Attachments are computer files that people sometimes send along with emails. They can be pictures, videos, office documents, posters, and more. You can tell if a conversation in Gmail has an attachment if there is a paperclip icon beside the date that it was received.
You can tell which specific emails within the conversation have attachments in the same manner.
Attachments will appear in Gmail at the bottom of the email in which they were sent, like they do below. Note that this means you may have to open a collapsed email to see any attachments on it. Each attachment's icon will give you a preview of what kind of computer file it is, and maybe even a small preview of what's actually in the file. Click the button highlighted below to download all of the attachments on an email onto your computer at the same time.
If you download all attachments at once, they'll appear on your computer (most likely in your "Downloads" folder) as a "ZIP" file. A "ZIP" file is basically a folder where the contents have been squished down to take up less space and make them easier to move around. Think of it in terms of an inflatable castle or playground that you might see at a birthday party or carnival. It gets inflated into a recognizable shape so that kids can play and bounce around on it, and then when the air is let out, it shrinks to a size and shape that lets it be packed up and moved somewhere else.
For more information on how to open "ZIP" files, click here.
You can also move your mouse cursor over an attachment to get more options. Click anywhere except on one of the buttons in the attachment to open a full preview of it right in Gmail, or click the button highlighted below to download just that single attachment to your computer (again, it will likely show up in your "Downloads" folder on your computer).
You can also click the button highlighted with the red box below to save the attachment to Google Drive. Google Drive is another service that Google provides that lets you store your computer files on Google's powerful server computers instead of your own home computer. That way, not only are those files not taking up memory space on your home computer, but you can also get at them from any computer, as long as it has an Internet connection. So it's basically a second hard drive for you -- hence the name.
You can also send all attachments on an email to Google Drive at once by clicking the button highlighted below.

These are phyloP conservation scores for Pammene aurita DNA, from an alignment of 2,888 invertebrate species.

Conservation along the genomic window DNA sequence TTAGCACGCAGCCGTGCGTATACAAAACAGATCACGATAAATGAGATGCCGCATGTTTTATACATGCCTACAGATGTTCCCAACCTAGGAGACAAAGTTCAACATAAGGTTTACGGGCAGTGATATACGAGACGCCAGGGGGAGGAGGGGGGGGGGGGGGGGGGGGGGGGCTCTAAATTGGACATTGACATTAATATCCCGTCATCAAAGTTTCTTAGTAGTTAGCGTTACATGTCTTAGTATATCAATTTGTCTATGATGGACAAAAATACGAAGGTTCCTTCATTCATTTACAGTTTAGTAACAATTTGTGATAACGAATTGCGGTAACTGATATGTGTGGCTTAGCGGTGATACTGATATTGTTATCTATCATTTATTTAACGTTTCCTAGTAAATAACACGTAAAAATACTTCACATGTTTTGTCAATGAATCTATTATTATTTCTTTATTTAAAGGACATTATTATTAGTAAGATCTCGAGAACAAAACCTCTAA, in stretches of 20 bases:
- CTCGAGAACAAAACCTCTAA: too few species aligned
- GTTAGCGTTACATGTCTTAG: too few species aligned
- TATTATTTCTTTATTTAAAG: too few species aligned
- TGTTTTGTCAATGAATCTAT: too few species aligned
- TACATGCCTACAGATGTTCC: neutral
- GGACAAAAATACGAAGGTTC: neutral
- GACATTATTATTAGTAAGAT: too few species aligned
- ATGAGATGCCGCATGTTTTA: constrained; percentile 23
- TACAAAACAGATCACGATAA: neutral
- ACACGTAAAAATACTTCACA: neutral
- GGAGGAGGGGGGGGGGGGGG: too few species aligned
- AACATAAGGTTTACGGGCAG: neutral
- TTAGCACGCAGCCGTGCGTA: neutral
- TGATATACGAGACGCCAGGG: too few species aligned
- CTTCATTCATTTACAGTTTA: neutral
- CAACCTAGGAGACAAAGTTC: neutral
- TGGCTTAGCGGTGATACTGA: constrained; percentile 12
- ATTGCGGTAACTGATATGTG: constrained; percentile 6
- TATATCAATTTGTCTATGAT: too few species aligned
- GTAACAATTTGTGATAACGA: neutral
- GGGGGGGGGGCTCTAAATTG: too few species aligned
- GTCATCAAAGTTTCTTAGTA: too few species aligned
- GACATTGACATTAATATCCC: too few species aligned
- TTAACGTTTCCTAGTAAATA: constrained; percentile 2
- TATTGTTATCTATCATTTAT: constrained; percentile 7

When you have the "Compose" window open for writing an email (click the Compose button to start a new email, if you haven't already), click the Attach Files button.
A new window will open that will allow you to browse through the files on your computer. Navigate through your folders until you find the file that you want to use as an attachment, click it to select it, and then click Open.
Repeat steps 1 and 2 for however many files you want to attach to your email.
You will now see that the files you attached have appeared in a list at the bottom of your "Compose" window, with each one showing both the name of the file and how much computer memory it takes up (in this case, it says "65K", so it takes up about 65 kilobytes of computer memory). Click on the name of an attachment to open or download it, or click the "X" to the far right of it to remove it from the email.
While Gmail does give you a lot of computer memory with which to store your emails and attachments, there is still a limit to the amount of computer memory that Google can devote to Gmail. Therefore, in order to keep things fair and prevent a select few people from hogging all of Gmail's computer memory, Google has imposed a limit on the amount of computer memory that a single email can take up.
Any one email in Gmail is limited to about 25 megabytes (or 25 000 kilobytes) of computer memory. This means that the total computer memory taken up by all of the attachments on a single email in Gmail has to be less than this number. This is also the maximum size that any one attachment to an email in Gmail can be (and even then, you won't have room for any more attachments).
As mentioned in the previous section, the amount of computer memory that an attachment takes up can be found next to its name.
If your attachments are taking up more computer memory than the limit on a single email, you can remove some of them by clicking the "X" next to the ones that you want to leave out of your email.
One final thing to note is that other email services usually also have limits on the amount of computer memory that a single email can take up, and some limits might be smaller than the one on Gmail. So even if you are within Gmail's limit on the size of attachments in your email, you may still not be able to send certain emails to certain people if your email and its attachments take up more computer memory than their email service will allow. In that case, let them know that they should switch to Gmail as their email service, and then this won't be a problem!
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